You see, we Orthodox Christians don’t really fit into the tight guidelines of the evangelical Christian publishing, or completely in Catholic publishing.  Our beliefs are a bit different from the Western mindset, and our traditions are unique.  Wouldn’t it nice to have a venue to share these types of stories with you readers out there?  Maybe readers would find the cross dives done in a body of water nearest to a community’s church, why we make St. Basil’s bread, wear prayer rope bracelets, fast, wear crowns/stefana at our weddings, or wear wedding bands on our right ring fingers intriguing.  These traditions and beliefs may be refreshing interwoven in a fiction novel of a character of Eastern Orthodox faith.

stefana marriage crowns

While googling Orthodox Christian fiction writers, I found one from 2011 under a Facebook friend’s website.  With regards to fantasy (which is the genre of the story in the link), in my own personal opinion, I’ve not really been into fantasy about people with supernatural powers because they already truly exist in those who become holy in Christ–Saints.  There are plenty of stories of them in the Orthodox Christian world, but hardly known in the United States, my home country.  Incidentally, Ancient Faith Publishing has started accepting women’s fiction and other fiction by Eastern Orthodox Christians, and I hope other publishing companies follow…at least a few…because it gives us EOCs an outlet for our work.  🙂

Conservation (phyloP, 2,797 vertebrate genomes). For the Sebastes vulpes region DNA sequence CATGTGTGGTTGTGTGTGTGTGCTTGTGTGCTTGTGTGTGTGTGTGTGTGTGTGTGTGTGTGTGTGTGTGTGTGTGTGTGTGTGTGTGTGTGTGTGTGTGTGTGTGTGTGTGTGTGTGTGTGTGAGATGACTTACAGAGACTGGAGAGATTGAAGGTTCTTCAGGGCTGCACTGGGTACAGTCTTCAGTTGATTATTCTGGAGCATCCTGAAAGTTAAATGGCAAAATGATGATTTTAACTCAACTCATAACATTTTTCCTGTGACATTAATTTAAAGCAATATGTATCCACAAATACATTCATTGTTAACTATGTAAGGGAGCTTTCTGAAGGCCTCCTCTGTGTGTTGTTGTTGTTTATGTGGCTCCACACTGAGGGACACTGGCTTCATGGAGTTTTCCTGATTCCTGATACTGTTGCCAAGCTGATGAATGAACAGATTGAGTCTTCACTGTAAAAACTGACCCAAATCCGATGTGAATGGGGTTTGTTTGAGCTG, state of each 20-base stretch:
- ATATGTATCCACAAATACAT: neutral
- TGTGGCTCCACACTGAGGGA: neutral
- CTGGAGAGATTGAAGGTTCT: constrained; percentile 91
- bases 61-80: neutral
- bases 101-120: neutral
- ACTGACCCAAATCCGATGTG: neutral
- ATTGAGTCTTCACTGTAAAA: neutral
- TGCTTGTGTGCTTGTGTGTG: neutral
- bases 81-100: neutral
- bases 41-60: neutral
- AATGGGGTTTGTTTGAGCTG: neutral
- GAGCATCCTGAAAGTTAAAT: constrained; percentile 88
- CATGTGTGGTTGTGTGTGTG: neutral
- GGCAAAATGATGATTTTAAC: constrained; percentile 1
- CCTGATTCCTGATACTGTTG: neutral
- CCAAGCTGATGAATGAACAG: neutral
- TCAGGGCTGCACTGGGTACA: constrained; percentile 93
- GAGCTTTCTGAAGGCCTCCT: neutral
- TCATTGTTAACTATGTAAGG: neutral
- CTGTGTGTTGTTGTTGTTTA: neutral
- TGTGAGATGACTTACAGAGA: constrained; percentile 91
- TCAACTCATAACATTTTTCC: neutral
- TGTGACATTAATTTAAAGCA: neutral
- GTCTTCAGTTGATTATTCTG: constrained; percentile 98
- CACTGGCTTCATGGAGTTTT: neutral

I believe opening up this Eastern Orthodox Christian mindset in the Western World’s fiction publishing world would add a unique, fresh, profound, and brilliant expression of Christianity that’s so needed.